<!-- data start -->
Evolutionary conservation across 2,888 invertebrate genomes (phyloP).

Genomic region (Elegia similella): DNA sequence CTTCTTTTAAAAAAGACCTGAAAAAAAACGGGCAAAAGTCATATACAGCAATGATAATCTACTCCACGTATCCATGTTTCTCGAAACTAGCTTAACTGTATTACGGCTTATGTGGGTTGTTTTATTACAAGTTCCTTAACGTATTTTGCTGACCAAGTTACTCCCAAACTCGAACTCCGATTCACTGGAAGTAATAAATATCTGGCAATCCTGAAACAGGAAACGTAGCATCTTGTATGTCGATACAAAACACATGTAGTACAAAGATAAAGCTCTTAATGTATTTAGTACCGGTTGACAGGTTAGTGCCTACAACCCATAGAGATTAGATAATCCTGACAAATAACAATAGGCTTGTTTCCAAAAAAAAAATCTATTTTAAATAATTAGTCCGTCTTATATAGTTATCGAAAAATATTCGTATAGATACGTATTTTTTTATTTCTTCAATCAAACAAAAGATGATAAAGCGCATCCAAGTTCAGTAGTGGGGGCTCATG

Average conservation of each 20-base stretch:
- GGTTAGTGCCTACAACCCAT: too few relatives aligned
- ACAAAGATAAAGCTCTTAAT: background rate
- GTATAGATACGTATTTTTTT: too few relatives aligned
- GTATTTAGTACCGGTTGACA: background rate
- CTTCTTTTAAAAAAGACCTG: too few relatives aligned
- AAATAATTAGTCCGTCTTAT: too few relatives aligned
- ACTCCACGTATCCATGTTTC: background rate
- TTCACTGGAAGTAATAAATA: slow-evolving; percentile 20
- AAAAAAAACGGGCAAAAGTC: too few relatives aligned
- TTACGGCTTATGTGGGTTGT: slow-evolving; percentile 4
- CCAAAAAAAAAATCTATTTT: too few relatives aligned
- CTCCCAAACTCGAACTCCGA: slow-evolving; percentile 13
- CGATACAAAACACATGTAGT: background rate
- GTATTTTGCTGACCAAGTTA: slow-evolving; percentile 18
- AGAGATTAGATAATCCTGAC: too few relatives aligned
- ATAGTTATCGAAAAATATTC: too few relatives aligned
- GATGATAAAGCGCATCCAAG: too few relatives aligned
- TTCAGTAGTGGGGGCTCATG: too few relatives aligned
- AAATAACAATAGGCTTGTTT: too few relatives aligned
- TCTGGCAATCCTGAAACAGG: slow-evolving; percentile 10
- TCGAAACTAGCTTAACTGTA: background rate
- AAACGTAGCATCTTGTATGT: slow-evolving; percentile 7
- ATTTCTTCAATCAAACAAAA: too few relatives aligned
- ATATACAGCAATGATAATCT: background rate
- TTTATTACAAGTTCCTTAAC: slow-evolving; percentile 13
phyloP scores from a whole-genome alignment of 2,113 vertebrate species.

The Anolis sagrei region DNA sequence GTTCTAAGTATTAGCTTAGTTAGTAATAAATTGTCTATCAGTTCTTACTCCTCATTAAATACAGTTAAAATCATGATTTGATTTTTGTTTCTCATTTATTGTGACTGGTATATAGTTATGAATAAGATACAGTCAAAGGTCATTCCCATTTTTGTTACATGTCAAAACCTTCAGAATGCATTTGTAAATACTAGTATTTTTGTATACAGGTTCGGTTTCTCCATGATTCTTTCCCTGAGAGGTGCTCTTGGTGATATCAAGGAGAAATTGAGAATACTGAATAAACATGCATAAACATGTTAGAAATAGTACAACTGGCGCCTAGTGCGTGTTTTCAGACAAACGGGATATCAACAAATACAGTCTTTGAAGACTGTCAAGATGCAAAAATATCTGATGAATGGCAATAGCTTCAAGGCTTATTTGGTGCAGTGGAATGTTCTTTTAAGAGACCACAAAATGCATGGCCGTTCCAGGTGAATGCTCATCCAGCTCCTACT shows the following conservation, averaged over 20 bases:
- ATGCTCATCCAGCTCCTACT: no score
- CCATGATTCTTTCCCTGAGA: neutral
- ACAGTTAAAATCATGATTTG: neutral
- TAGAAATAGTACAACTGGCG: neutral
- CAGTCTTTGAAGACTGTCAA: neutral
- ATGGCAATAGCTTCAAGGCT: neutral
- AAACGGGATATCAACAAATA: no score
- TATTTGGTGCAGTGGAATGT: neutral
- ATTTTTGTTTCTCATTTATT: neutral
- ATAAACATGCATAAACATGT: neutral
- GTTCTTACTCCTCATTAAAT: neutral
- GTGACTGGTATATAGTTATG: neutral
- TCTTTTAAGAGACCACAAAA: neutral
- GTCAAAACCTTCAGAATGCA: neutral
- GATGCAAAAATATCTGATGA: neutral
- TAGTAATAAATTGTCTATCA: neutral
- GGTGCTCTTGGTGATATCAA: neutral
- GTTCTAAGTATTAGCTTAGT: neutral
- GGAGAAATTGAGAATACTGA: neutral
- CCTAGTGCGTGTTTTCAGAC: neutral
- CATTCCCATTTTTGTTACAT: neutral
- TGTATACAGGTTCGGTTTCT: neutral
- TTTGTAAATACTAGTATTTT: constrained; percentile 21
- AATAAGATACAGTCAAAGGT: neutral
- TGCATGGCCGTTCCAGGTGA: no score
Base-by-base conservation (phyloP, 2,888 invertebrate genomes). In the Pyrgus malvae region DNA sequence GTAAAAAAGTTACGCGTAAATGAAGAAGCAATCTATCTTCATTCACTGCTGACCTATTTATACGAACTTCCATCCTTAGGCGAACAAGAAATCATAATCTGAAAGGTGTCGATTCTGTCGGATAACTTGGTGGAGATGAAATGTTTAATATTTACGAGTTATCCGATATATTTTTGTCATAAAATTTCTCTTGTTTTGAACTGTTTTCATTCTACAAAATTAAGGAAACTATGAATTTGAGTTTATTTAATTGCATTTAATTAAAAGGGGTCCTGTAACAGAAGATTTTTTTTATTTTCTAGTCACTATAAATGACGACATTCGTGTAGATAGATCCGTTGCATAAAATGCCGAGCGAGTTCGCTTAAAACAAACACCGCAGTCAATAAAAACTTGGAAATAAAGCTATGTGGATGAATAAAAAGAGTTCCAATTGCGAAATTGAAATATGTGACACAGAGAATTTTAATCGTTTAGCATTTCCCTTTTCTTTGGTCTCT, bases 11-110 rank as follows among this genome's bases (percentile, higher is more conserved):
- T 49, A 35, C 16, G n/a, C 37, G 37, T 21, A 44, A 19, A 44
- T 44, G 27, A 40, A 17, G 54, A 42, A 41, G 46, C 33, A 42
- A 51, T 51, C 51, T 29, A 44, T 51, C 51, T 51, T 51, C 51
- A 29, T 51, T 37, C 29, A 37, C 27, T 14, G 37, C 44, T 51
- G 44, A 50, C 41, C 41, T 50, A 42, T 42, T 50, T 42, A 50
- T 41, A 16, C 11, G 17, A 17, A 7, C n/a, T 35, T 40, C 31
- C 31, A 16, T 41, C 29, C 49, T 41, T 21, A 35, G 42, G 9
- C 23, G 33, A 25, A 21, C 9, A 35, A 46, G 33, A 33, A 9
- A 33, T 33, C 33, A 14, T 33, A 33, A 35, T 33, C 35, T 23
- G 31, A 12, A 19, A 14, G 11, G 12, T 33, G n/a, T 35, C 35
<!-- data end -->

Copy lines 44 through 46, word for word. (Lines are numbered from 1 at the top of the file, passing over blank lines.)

- GTCAAAACCTTCAGAATGCA: neutral
- GATGCAAAAATATCTGATGA: neutral
- TAGTAATAAATTGTCTATCA: neutral